CLEVELAND, Ohio — It matters very little where you launch a boat on Lake Erie right now. The walleye are biting with a vengeance from West Sister Island in the Western Basin to Fairport Harbor in the Eastern Basin. While trophy walleye are a bit more difficult to catch because of the hordes of smaller, hungry walleye that are eager to bite, limit catches are common.
With fair weather in the Lake Erie forecast for Friday and into the weekend, expect to see crowds of boaters at the launch ramps just about everywhere.
Expect to catch lots of smaller walleye, as well, that might be shorter than the 15-inch legal size limit. When you do, handle those fish with care when releasing them back into Lake Erie. Always remember that once a walleye is tossed into the cooler, it can’t be released.
Anglers from everywhere: Cruising the launch ramps along the Ohio shoreline, is easy to see that we have fishing friends from around the country taking advantage of the fantastic Lake Erie walleye fishing.
“There are fishermen coming in from Missouri, Wisconsin, Pennsylvania, Illinois, Minnesota … from just about everywhere,” said Craig Lewis at Erie Outfitters in Sheffield Lake. “I’ve been told by local shop owners that they are seeing a lot of new business, and it is due to the influx of fishermen from out of town.”
High fuel costs a challenge for charters: Fishing guides are a bit stressed this summer because of high fuel prices. Most charter boats have to fill their fuel tanks at the marina gas pumps, where gas and diesel fuel can be more than $6 to $8 per gallon. Charter operations have begun to put a surcharge on the cost of a charter because of the higher fuel prices.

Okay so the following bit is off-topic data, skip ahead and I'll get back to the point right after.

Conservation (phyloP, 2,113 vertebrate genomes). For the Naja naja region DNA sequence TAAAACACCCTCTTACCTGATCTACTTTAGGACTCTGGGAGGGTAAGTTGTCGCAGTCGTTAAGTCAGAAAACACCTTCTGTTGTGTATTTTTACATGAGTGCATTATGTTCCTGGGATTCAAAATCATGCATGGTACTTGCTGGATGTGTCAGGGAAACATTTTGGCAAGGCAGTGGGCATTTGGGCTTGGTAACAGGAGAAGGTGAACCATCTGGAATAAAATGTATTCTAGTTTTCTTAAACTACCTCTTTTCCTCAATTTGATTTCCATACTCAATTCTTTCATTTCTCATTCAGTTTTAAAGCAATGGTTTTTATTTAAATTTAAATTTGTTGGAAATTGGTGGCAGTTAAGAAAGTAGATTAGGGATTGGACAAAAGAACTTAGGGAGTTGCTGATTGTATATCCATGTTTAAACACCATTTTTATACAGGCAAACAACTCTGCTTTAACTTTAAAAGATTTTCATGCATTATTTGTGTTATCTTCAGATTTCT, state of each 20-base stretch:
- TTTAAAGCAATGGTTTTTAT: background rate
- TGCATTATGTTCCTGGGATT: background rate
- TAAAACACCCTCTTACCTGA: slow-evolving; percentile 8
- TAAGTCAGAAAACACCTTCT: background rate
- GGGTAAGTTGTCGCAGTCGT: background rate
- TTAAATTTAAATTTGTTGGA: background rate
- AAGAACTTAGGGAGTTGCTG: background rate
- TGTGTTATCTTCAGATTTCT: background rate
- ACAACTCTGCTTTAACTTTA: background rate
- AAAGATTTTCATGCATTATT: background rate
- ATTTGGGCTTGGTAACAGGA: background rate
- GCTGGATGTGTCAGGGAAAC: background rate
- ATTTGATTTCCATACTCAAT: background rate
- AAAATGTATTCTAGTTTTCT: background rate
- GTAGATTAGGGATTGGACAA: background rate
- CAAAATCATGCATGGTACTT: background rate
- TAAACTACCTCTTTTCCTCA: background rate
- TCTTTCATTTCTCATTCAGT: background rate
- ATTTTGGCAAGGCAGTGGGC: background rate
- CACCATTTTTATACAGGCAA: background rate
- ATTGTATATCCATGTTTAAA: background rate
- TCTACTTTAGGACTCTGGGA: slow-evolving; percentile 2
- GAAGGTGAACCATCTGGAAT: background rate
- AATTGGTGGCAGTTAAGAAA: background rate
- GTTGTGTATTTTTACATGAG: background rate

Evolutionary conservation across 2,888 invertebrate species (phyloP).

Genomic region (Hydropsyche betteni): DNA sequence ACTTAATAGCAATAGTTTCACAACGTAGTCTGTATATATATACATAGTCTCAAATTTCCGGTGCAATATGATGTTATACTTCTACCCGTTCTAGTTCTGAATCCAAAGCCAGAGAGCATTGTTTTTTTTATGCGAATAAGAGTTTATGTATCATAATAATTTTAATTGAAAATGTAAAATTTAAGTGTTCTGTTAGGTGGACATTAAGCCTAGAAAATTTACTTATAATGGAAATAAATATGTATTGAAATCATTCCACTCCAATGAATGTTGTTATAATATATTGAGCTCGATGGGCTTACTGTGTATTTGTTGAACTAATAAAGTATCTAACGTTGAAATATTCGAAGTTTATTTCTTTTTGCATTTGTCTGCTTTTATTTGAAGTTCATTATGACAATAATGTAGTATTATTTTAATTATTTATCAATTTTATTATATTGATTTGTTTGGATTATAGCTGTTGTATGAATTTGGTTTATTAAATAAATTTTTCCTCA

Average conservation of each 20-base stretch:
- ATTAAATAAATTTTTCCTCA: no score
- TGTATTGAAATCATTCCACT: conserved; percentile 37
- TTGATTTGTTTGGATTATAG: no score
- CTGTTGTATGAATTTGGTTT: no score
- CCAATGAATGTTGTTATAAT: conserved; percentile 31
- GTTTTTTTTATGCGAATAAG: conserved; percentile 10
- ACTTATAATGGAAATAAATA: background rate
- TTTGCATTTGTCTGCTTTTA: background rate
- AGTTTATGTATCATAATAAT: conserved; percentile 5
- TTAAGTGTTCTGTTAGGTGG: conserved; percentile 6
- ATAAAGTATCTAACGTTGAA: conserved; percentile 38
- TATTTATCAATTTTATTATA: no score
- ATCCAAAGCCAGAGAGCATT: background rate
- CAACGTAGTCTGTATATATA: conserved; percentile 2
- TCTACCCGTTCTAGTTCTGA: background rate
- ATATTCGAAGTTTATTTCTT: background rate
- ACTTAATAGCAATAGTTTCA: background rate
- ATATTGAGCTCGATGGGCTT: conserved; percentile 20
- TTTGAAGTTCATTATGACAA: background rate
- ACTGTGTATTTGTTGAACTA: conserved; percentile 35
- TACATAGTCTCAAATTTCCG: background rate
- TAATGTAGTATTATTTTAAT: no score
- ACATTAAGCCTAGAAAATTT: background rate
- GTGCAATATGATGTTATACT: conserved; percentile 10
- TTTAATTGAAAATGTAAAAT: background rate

Small spoons a big hit for walleye: Susie Smith at Lake Shore Bait & Tackle in Ashtabula said the big blow on Lake Erie last weekend may have chased anglers from the big, open waters, but it has turned on this week’s walleye fishing.
“We’ve seen some really good catches this week, with lots of limits,” said Smith on Thursday morning. She has operated the tackle shop for the last 14 years. “We’re getting reports from fishermen who have done well casting in 20 feet of water, and fishermen trolling out in 63 feet. The schools of walleye are all over the place, but the 25- to 42-foot depths have been the absolute best waters to fish.”
Small spoons, led by the 2 1/4-inch Stinger Scorpion, have been best for rounding up big walleye, with larger trolling spoons also coming into play right now. Smith said that a lot of anglers like to add a hunk of nightcrawler to the hook on their spoons to trigger more strikes.
To take the small spoons to the best depths, anglers are using Tru-Trip Diving Planers, Dipsy Divers and Jet Divers. While spoons are dominating right now, minnow-style plugs like the Bandit and Flicker Minnow are still popular. Some anglers are also catching bigger walleye trolling the large profile double-bladed spinner rigs and nightcrawler.
Drift-and-cast anglers doing well: The traditional method of drift-and-cast fishing for walleye is back, especially in the shallower waters of the Western Basin. The West Sister Island waters all the way to the Ontario line have been especially productive at times. With the big schools of walleye and lots of hungry 18- to 21-inch fish around, anglers are casting the old-fashioned weight-forward spinners, including the venerable Erie Dearie, tipped with a bunched-up nightcrawler on the long wire hook.
Also working well are the Weapon spinner rigs, usually with a gold blade, and a smaller piece of nightcrawler. The Weapons are weighted with a 3/8- to 5/8-ounce barrel sinker and have a foot-long leader and spinner. The standard tactic is to cast out the rig, let it sink to the lake bottom, then begin a slow herky-jerky retrieve back to the boat.